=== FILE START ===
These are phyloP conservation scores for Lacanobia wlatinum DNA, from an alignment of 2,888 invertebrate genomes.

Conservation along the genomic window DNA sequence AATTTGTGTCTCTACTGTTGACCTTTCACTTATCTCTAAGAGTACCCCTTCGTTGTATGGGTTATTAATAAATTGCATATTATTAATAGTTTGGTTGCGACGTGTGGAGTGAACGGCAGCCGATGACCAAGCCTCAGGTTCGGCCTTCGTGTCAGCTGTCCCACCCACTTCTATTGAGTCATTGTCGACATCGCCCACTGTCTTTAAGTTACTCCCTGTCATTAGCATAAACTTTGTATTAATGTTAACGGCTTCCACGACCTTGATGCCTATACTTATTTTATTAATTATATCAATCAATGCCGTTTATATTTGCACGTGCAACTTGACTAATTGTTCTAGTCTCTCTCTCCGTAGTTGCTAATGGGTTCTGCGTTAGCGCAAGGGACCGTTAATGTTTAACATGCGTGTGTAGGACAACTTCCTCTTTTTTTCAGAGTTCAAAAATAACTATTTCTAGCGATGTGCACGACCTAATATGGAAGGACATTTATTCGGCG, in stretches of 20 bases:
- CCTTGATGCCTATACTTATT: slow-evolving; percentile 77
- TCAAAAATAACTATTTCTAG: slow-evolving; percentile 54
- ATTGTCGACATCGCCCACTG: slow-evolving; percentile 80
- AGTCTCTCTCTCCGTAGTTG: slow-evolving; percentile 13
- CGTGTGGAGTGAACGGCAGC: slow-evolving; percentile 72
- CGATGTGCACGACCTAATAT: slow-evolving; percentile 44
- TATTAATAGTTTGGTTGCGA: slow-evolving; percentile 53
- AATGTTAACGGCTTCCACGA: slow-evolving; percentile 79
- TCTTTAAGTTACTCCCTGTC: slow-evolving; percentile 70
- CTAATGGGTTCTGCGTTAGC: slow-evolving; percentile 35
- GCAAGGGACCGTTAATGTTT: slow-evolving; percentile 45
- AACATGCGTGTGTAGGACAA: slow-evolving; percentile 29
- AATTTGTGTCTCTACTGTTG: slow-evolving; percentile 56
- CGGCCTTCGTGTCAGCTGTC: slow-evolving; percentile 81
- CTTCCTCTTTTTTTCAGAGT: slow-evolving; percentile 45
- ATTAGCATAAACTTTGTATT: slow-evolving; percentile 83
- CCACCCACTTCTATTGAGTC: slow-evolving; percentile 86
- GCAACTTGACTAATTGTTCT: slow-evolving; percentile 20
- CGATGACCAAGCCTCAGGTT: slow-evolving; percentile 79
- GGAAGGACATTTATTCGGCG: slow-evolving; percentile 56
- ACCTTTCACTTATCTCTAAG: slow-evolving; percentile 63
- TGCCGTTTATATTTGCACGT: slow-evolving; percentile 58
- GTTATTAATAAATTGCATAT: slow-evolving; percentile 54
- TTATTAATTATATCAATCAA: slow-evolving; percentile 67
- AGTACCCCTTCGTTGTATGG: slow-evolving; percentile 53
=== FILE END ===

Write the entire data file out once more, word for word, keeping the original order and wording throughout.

These are phyloP conservation scores for Lacanobia wlatinum DNA, from an alignment of 2,888 invertebrate genomes.

Conservation along the genomic window DNA sequence AATTTGTGTCTCTACTGTTGACCTTTCACTTATCTCTAAGAGTACCCCTTCGTTGTATGGGTTATTAATAAATTGCATATTATTAATAGTTTGGTTGCGACGTGTGGAGTGAACGGCAGCCGATGACCAAGCCTCAGGTTCGGCCTTCGTGTCAGCTGTCCCACCCACTTCTATTGAGTCATTGTCGACATCGCCCACTGTCTTTAAGTTACTCCCTGTCATTAGCATAAACTTTGTATTAATGTTAACGGCTTCCACGACCTTGATGCCTATACTTATTTTATTAATTATATCAATCAATGCCGTTTATATTTGCACGTGCAACTTGACTAATTGTTCTAGTCTCTCTCTCCGTAGTTGCTAATGGGTTCTGCGTTAGCGCAAGGGACCGTTAATGTTTAACATGCGTGTGTAGGACAACTTCCTCTTTTTTTCAGAGTTCAAAAATAACTATTTCTAGCGATGTGCACGACCTAATATGGAAGGACATTTATTCGGCG, in stretches of 20 bases:
- CCTTGATGCCTATACTTATT: slow-evolving; percentile 77
- TCAAAAATAACTATTTCTAG: slow-evolving; percentile 54
- ATTGTCGACATCGCCCACTG: slow-evolving; percentile 80
- AGTCTCTCTCTCCGTAGTTG: slow-evolving; percentile 13
- CGTGTGGAGTGAACGGCAGC: slow-evolving; percentile 72
- CGATGTGCACGACCTAATAT: slow-evolving; percentile 44
- TATTAATAGTTTGGTTGCGA: slow-evolving; percentile 53
- AATGTTAACGGCTTCCACGA: slow-evolving; percentile 79
- TCTTTAAGTTACTCCCTGTC: slow-evolving; percentile 70
- CTAATGGGTTCTGCGTTAGC: slow-evolving; percentile 35
- GCAAGGGACCGTTAATGTTT: slow-evolving; percentile 45
- AACATGCGTGTGTAGGACAA: slow-evolving; percentile 29
- AATTTGTGTCTCTACTGTTG: slow-evolving; percentile 56
- CGGCCTTCGTGTCAGCTGTC: slow-evolving; percentile 81
- CTTCCTCTTTTTTTCAGAGT: slow-evolving; percentile 45
- ATTAGCATAAACTTTGTATT: slow-evolving; percentile 83
- CCACCCACTTCTATTGAGTC: slow-evolving; percentile 86
- GCAACTTGACTAATTGTTCT: slow-evolving; percentile 20
- CGATGACCAAGCCTCAGGTT: slow-evolving; percentile 79
- GGAAGGACATTTATTCGGCG: slow-evolving; percentile 56
- ACCTTTCACTTATCTCTAAG: slow-evolving; percentile 63
- TGCCGTTTATATTTGCACGT: slow-evolving; percentile 58
- GTTATTAATAAATTGCATAT: slow-evolving; percentile 54
- TTATTAATTATATCAATCAA: slow-evolving; percentile 67
- AGTACCCCTTCGTTGTATGG: slow-evolving; percentile 53